"What has just happened is that the lid has come off the pot; inside the pot is a boiling stew," he added.

The career diplomat said that the original US invasion of Afghanistan 20 years ago had "clear objectives". These were capturing those the US believed were behind the Sept 11, 2001, terrorist attacks and ousting a regime that was accused of providing shelter to terrorists.

"They were accomplished really within six weeks. That was enough, we should have left. People were never able to accurately, precisely explain why we were still fighting in Afghanistan," he said. "If you fight a war and you don't know what the purpose of the war is, you're going to fail."

Last February, Freeman pointed out that the "ill-considered" US pacification campaign in that fractious country had failed. "There has been neither clarity nor fixity about our objectives there," he said in a speech at the Watson Institute for International and Public Affairs, where he serves as a senior fellow.

In the interview, Freeman analyzed what he believed was the "going backward" policy decision process regarding the US' Afghanistan move.

Biden decided to withdraw US troops in line with the agreement that his predecessor Donald Trump had negotiated and then he asked the military to plan.

What the military did was plan for force-protection, that is, for the safety of the troops as they withdrew.

This is why they closed Bagram Air Base, which would have been essential for the kind of evacuation that is going on now at Hamid Karzai International Airport in Kabul, according to Freeman.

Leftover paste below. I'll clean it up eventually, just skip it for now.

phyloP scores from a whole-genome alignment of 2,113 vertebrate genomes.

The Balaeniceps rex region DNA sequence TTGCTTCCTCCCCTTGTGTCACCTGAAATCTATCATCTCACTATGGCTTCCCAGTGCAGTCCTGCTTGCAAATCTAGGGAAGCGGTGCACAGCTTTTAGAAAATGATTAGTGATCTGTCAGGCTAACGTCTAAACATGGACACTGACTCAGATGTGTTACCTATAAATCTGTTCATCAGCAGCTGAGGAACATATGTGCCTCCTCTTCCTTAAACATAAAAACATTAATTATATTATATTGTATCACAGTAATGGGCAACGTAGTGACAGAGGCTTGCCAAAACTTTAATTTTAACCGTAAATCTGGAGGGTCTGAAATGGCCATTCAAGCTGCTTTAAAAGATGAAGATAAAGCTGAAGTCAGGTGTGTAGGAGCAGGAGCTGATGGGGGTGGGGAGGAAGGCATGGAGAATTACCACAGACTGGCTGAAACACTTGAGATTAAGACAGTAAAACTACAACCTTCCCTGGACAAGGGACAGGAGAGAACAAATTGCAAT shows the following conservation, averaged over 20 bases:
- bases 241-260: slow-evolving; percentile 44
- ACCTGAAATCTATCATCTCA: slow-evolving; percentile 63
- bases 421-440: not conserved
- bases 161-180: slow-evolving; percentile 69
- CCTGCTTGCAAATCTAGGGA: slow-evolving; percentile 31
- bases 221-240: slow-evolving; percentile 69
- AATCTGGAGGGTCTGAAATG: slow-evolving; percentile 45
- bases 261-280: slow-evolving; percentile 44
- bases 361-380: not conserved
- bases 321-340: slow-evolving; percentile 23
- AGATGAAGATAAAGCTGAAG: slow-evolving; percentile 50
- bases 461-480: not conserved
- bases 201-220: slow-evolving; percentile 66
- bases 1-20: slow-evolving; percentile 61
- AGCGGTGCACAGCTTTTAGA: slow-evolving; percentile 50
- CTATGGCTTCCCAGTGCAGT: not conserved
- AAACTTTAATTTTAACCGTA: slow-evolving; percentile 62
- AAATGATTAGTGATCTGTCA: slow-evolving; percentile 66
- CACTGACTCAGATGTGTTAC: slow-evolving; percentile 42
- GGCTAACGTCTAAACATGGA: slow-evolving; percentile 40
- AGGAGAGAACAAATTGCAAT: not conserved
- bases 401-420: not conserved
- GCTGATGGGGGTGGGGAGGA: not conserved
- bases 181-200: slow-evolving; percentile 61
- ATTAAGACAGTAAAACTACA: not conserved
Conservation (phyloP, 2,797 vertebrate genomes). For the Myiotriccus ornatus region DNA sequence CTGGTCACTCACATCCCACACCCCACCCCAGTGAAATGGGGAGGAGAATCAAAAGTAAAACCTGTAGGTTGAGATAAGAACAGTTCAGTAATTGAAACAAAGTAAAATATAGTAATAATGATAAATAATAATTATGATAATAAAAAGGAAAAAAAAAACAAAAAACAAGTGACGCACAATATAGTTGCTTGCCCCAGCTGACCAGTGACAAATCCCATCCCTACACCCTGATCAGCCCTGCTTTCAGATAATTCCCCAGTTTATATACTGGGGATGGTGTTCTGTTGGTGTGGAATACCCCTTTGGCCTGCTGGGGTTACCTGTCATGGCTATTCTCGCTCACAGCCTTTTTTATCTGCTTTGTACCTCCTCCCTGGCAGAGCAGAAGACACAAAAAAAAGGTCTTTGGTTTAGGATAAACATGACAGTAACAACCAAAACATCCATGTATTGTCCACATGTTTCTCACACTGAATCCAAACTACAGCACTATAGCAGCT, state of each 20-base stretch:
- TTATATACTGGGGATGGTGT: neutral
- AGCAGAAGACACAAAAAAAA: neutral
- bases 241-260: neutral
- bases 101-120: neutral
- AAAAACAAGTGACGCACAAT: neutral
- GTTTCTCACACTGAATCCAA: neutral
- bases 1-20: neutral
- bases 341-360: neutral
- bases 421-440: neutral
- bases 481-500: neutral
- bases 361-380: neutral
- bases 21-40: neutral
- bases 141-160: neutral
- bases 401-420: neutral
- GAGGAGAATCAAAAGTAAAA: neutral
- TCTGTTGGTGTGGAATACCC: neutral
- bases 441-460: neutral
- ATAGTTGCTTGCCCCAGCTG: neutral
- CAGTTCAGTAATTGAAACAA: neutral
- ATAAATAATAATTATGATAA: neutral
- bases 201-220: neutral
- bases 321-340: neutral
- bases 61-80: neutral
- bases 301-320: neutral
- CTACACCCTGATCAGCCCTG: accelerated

"So first came the decision, then came the planning, and only last came the intelligence assessment. This is all backwards," he said. "So, I think the contingency planning that was done, for the most part, did not focus on the right issue, which is the turmoil."

There are "mixed" consequences of the US failure in Afghanistan, he said. It shows that the US was "obstinate", keeping going even when it made no sense, and that American reliability is in doubt, with people thinking the US can't be depended upon, even though it stayed in Afghanistan for 20 years.

"Another result is that other countries will increase their efforts at self-defense. That is, because they want to hedge. They want to protect themselves against an American failure to come to their rescue," he said.

There are usually three criteria for recognition of a government: if it is in effective control of its territory, if it has agreed to keep its international obligations, and if it isn't causing a huge problem for its neighbors, according to Freeman.

"The United States adds another one, which is, 'Do we like them or not?'" he said. "We should recognize the reality. They have won the civil war; despite our help for their opponents, we have to live with that."

As to "the most effective way to influence the Taliban", Freeman said it is engagement with them, not disengagement, ostracism, isolation or cutting them off from funding.

Washington dismissed any chance of rapid recognition for a Taliban government and said it has not decided yet if it will maintain a diplomatic presence in Afghanistan after the troop withdrawal.

"I want to be really clear: there's no rush to recognition of any sort by the United States or any international partners we have talked to," White House spokeswoman Jen Psaki said at a briefing on Friday.